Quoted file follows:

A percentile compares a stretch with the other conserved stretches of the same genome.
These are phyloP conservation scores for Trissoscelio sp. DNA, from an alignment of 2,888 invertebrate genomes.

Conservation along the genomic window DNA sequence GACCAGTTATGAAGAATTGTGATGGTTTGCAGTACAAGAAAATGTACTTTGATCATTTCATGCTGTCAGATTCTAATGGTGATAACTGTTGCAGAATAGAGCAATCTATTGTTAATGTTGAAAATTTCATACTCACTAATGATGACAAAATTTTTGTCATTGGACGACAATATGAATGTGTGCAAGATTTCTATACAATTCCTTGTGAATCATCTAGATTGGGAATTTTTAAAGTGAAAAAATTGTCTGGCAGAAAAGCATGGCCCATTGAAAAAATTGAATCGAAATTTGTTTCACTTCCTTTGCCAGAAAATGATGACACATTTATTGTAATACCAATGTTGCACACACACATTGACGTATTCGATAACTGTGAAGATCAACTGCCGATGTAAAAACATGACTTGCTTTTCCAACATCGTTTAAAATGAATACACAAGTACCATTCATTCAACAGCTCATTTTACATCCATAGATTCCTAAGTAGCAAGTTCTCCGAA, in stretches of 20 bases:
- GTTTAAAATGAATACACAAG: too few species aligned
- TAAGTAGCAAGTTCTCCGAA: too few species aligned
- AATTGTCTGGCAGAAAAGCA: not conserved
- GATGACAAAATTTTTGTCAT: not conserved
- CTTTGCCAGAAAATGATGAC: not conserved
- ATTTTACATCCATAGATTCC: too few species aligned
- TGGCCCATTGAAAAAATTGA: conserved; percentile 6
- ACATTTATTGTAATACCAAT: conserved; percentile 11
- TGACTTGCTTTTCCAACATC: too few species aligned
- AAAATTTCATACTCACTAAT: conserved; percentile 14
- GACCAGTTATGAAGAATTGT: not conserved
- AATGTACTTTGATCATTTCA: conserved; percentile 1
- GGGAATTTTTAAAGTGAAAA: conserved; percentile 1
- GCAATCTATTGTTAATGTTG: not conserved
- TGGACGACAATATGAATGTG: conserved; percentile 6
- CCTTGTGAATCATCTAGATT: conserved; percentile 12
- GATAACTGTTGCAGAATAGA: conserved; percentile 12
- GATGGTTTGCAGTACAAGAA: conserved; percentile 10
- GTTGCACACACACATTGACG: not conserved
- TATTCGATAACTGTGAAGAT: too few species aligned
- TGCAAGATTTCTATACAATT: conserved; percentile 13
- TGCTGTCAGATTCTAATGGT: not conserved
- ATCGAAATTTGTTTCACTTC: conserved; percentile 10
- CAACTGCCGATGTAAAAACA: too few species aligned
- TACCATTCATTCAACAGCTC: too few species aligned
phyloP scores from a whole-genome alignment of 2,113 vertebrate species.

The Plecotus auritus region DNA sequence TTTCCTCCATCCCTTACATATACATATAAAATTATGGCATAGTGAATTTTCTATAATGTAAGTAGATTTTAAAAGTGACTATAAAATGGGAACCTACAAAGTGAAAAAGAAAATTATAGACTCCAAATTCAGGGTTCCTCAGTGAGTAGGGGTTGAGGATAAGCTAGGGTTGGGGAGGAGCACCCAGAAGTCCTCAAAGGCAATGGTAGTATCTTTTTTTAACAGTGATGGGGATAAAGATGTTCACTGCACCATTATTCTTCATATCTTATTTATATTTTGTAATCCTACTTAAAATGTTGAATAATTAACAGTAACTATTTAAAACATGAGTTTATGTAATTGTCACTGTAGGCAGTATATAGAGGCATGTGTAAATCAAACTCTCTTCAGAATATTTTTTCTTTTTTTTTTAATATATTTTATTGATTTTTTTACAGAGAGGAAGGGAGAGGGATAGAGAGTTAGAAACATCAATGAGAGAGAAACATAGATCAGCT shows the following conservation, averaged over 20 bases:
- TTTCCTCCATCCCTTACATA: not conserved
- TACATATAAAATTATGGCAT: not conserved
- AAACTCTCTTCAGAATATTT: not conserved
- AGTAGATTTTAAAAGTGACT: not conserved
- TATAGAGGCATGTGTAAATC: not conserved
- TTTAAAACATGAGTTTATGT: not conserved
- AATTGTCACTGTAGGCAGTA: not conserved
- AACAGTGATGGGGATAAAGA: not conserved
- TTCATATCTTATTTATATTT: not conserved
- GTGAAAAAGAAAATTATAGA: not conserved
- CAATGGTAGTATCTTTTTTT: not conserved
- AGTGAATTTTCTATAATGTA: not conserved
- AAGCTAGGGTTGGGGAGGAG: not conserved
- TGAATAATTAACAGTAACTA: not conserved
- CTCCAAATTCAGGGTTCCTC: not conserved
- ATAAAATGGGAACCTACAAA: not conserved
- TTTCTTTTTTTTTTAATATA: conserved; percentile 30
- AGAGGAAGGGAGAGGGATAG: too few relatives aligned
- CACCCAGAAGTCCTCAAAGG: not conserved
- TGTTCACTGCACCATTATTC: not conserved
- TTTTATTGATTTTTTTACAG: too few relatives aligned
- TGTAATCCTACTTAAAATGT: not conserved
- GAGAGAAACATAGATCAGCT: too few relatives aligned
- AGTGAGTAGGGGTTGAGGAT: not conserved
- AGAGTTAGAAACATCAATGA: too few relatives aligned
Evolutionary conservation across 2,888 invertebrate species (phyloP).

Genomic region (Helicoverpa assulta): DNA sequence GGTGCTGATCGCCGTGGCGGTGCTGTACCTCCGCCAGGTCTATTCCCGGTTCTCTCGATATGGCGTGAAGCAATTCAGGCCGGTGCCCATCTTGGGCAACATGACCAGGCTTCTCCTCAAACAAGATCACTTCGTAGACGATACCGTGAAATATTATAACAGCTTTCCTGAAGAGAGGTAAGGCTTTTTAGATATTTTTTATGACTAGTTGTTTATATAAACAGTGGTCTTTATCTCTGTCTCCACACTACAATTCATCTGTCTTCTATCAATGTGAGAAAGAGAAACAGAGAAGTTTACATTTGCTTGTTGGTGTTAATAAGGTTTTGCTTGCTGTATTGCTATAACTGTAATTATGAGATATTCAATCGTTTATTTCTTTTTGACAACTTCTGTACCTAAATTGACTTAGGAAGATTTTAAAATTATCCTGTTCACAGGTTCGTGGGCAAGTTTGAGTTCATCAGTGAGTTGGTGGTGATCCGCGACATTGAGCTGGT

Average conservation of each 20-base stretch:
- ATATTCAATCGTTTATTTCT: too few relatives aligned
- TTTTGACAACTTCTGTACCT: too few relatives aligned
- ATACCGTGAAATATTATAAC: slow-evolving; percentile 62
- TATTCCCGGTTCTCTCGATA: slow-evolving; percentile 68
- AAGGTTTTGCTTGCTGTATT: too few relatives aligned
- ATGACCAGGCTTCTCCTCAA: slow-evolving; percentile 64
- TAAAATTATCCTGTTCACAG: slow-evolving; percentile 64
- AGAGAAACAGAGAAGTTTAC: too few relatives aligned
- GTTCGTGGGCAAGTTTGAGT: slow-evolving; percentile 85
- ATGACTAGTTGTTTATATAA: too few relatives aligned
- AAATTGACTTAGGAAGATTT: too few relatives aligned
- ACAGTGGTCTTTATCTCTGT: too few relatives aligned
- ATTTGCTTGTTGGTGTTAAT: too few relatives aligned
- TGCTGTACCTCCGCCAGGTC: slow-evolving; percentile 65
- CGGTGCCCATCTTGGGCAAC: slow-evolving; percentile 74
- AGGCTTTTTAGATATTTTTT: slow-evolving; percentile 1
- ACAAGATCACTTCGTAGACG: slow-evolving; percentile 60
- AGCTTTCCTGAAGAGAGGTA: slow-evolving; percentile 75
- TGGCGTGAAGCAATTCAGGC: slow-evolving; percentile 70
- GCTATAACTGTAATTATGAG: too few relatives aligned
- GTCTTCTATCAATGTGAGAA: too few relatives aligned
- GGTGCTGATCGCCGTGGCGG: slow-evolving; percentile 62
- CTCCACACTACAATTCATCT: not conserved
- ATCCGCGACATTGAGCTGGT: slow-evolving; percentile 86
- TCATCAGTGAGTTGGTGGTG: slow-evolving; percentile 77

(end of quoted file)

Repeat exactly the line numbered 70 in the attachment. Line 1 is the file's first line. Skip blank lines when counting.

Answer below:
- ACAGTGGTCTTTATCTCTGT: too few relatives aligned